Controllability, path planning.   Controllability is a property of a control system (in fact of a model) that two states in the state space can be connected by a trajectory generated by some control, here taken as an explicit function of time. Deciding on local or global controllability is still a difficult open question in general. In most cases, controllability can be decided by linear approximation, or non-controllability by “physical” first integrals that the control does not affect. For some critically actuated systems, it is still difficult to decide local or global controllability, and the general problem is anyway still open. Path planning is the problem of constructing the control that actually steers one state to another.

Optimal control.   In optimal control, one wants to find, among the controls that satisfy some constraints at initial and final time (for instance given initial and final state as in path planning), the ones that minimize some criterion. This is important in many control engineering problems, because minimizing a cost is often very relevant. Mathematically speaking, optimal control is the modern branch of the calculus of variations, rather well established and mature  78, 45, 30, but still displaying important and hard open questions. In the end, in order to actually compute these controls, ad-hoc numerical schemes have to be derived for effective computations of the optimal solutions. See more about our research program in optimal control in section 3.2.

Feedback control.   In the above two paragraphs, the control is an explicit function of time. To address in particular the stability issues (sensitivity to errors in the model or the initial conditions for example), the control has to be taken as a function of the (measured) state, or part of it. This is known as closed-loop control; it must be combined with optimal control in many real problems. On the problem of stabilization, there is longstanding research record from members of the team, in particular on the construction of “Control Lyapunov Functions”, see 65, 79. It may happen that only part of the state is accessible at any one time, because of physical or engineering constraints. In that case, a popular strategy is to pair feedback methods with dynamic estimation of the state, creating so-called output feedback loops. Simultaneous feedback control and estimation can become a major hurdle for nonlinear systems, see 55, 82.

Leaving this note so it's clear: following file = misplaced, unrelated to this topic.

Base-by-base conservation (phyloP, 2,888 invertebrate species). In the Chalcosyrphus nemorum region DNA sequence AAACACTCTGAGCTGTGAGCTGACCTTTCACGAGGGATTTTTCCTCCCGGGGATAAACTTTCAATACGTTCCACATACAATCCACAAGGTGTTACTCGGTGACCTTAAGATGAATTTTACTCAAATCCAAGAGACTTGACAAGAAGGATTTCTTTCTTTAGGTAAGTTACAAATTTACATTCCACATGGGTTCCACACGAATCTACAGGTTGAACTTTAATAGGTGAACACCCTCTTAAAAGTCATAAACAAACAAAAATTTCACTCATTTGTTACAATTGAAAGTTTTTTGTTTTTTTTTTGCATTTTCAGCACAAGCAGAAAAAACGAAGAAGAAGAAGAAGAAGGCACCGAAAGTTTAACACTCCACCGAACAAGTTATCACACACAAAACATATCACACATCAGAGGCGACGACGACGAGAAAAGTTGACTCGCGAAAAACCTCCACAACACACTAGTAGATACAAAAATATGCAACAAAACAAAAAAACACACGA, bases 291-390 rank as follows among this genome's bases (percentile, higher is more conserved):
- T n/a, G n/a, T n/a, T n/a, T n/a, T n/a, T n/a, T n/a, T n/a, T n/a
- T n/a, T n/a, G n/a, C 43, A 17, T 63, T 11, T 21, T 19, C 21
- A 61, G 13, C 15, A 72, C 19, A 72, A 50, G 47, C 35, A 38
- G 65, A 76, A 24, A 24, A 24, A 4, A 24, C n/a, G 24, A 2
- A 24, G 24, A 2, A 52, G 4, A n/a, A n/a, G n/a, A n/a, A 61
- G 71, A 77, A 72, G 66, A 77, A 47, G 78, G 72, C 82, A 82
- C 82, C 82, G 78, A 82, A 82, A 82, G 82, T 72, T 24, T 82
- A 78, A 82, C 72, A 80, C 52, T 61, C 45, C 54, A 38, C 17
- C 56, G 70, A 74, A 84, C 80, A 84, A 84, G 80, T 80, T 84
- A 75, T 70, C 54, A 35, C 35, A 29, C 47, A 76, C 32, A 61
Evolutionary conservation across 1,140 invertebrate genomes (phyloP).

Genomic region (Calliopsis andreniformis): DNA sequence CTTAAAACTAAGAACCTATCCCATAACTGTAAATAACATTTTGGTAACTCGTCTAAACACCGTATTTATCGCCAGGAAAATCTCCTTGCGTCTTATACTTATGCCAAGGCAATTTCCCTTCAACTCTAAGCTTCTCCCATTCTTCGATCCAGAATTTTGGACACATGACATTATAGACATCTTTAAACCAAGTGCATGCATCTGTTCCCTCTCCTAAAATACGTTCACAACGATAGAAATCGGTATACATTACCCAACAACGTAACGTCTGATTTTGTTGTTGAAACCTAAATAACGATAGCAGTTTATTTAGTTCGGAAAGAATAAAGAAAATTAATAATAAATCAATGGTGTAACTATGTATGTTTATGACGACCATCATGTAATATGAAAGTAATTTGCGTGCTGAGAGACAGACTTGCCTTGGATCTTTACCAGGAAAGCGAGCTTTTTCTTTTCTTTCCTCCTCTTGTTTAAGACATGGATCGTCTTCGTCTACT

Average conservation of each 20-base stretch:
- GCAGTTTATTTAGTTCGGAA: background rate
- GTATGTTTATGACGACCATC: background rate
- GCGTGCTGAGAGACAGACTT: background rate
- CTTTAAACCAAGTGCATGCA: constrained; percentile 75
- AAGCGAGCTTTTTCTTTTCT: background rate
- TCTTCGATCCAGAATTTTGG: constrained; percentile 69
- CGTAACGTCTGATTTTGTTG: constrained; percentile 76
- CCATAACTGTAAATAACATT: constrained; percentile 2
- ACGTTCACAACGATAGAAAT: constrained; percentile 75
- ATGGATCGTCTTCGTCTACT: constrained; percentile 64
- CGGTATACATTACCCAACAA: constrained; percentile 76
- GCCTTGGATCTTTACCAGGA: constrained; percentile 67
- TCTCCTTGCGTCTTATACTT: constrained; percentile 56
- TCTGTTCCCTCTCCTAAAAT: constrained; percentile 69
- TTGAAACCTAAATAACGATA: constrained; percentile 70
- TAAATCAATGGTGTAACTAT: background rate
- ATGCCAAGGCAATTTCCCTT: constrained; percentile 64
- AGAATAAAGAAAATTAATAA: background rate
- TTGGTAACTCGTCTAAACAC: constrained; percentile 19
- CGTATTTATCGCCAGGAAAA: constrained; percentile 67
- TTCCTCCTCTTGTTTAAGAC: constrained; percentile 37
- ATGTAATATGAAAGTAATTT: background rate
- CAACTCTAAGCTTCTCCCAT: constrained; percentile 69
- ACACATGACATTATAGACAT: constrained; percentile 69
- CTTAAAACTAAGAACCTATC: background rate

Classification of control systems.   One may perform various classes of transformations acting on systems, or rather on models. The simpler ones come from point-to-point transformations (changes of variables) on the state and control. More intricate ones consist in embedding an extraneous dynamical system into the model. These are dynamic feedback transformations that change the dimension of the state. In most problems, choosing the proper coordinates, or the right quantities that describe a phenomenon, sheds light on a path to the solution; these proper choices may sometimes be found from an understanding of the modeled phenomenons, or it can come from the study of the geometry of the equations and the transformation acting on them. This justifies the investigations of these transformations on models for themselves. These topics are central in control theory; they are present in the team, see for instance the classification aspect in 49 or —although this research has not been active very recently— the study  77 of dynamic feedback and the so-called “flatness” property  68. Likewise, classification tools such as feedback invariants 47 are still currently in use in the team (see, for instance, 22).

3.2 Optimal Control and its Geometry

Let us detail our research program concerning optimal control. Relying on Hamiltonian dynamics is now prevalent, instead of the Lagrangian formalism in classical calculus of variations. The two points of view run parallel when computing geodesics and shortest path in Riemannian Geometry for instance, in that there is a clear one-to-one correspondance between the solutions of the geodesic equation in the tangent bundle and the solution of the Pontryagin Maximum Principle in the cotangent bundle. In most optimal control problems, on the contrary, due to the differential constraints (velocities of feasible trajectories do not cover all directions in the state space), the Lagrangian formalism becomes more involved, while the Pontryagin Maximum Principle keeps the same form, its solutions still live in the cotangent bundle, their projections are the extremals, and a minimizing curve must be the projection of such a solution.